I've read the "Any advice for a complete novice to gm his first campaign" question and responses and there is some significant overlap between my question and that one.
Basically, I'm looking for advice on what pitfalls and avoidable errors I can expect to encounter in actual play. Which rules are tricky? What played out differently in actual play than you would expect it to if you had only read the rules in the book? What concept do most new players get wrong?
I've been gaming for 25 years now, but this will be my first time running Doctor Who. The players have role-played before, but some are more experienced than others.
Post by CountClockwise on Oct 3, 2017 15:27:40 GMT
In my personal experience it's the initiative system and the chase mechanics that are the most problematic. You often get so caught up in everything else that you forget how they work and several people just ignore them entirely. As for general advice, use. your. story. points. I can't begin to tell you how useful they are and players should both remember that and perhaps do what they can to gain more. Other than that, there aren't any rules that immediately spring to mind as being a pain (at least in the core book anyway.
While not really a rule per se, a lot of players would advise against having a doctor and companions game because of the different in raw stats. In my games this has never been a problem. The Doctor kept having heart attacks every session and for the most part his stats weren't that much higher than the party (as he was an early incarnation in the new continuity). This game is not D&D so it won't matter too much if there's a disparity between stats as long as all the characters feel important and have an equal opportunity to affect the story.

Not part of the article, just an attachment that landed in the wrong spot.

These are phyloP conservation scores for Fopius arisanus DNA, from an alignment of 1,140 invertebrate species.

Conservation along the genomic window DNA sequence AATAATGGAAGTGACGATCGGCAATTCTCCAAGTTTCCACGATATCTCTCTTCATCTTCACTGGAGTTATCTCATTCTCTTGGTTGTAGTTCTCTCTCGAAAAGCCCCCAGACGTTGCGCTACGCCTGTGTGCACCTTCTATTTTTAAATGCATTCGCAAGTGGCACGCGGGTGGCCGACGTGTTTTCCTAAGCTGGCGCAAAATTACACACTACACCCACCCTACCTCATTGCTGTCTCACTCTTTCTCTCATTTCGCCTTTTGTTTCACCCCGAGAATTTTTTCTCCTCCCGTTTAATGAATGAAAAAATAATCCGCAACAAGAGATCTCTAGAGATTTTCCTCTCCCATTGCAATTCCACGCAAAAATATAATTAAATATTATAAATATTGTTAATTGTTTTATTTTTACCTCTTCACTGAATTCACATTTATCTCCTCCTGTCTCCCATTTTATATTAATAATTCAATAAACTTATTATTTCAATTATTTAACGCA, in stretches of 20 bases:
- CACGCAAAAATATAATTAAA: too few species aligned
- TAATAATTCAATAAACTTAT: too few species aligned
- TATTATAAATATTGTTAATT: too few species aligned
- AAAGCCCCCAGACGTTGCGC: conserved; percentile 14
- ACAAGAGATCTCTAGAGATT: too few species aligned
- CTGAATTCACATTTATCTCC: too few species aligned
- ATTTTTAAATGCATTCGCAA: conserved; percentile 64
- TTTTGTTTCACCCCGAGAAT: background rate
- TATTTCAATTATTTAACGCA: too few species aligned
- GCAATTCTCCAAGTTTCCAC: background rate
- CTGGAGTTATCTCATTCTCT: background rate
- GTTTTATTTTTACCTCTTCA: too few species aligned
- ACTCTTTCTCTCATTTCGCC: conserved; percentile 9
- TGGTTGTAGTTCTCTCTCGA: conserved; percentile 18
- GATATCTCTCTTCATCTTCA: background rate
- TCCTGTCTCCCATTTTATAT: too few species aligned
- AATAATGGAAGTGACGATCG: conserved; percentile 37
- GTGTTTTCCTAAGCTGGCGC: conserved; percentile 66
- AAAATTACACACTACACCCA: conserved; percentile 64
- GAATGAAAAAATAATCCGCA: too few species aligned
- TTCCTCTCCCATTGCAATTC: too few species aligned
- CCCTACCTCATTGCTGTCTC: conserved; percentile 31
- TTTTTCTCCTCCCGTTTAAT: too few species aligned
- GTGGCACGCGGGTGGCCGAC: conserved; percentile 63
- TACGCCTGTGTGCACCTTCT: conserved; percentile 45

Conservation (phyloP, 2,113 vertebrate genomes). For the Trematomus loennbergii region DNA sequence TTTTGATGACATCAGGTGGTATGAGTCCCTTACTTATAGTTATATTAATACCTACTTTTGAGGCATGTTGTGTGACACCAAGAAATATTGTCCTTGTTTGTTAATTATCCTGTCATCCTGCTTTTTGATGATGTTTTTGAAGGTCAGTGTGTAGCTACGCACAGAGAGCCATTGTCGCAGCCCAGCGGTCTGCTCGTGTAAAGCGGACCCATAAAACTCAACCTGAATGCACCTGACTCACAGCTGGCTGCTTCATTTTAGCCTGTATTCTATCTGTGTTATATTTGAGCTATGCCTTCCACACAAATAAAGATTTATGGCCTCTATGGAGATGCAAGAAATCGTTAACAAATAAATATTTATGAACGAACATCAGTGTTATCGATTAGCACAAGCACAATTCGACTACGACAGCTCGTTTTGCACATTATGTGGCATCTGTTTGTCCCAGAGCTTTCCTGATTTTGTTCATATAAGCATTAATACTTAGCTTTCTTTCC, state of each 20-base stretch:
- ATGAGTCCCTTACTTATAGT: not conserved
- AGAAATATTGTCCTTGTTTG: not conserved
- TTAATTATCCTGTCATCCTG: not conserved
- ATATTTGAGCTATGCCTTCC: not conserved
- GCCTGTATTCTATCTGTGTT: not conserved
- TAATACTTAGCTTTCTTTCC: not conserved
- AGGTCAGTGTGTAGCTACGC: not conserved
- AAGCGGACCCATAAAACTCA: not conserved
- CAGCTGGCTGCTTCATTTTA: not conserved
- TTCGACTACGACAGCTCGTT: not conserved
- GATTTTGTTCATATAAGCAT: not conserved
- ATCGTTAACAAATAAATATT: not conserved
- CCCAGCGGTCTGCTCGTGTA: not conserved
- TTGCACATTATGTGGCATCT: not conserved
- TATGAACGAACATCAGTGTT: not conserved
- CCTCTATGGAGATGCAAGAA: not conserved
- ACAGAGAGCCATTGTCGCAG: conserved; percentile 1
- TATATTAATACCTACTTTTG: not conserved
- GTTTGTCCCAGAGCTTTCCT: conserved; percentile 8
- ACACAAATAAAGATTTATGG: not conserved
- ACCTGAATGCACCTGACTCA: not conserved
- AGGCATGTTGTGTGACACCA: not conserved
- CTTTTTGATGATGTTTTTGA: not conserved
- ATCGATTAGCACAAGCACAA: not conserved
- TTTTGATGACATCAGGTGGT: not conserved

Games that I have run have always featured the Doctor and companions, whether canonical or made up from template or scratch. Disparate power levels has never been an issue. The goal of the game is not to make the best roll; it is to solve the problem facing the characters. The Doctor handles the scientific and technical stuff; other characters deal with other stuff, and there's always more going on than one person can address at one time. The companions typically have so many more Story Points and so many opportunities that they can keep up with the Doctor in various ways.
They key to a good game of Doctor Who is Story Points. As I've said elsewhere, a good DW adventure should be an instant deathtrap to characters without Story Points. Characters survive not because they have good skills, but because they spend Story Points in creative ways. And when they're running low, they have to find creative ways to earn them. If your adventure features a lot of running, there's no excuse for at least one player not wanting to trip and fall, to let the bad guys catch up to them and to earn Story Points. The Doctor gets captured as much as anybody.
I just wanted to follow up on this. We had our first session on Saturday, with the eclectic team of an apprentice Time Lady, a time-displaced Anne Boleyn and Public television personality Bob Ross with Dorian Gray's immortality. It was just as silly as the cast list suggests and we had a really nice time. The advice here helped and I wanted to let everyone know that I really appreciate it.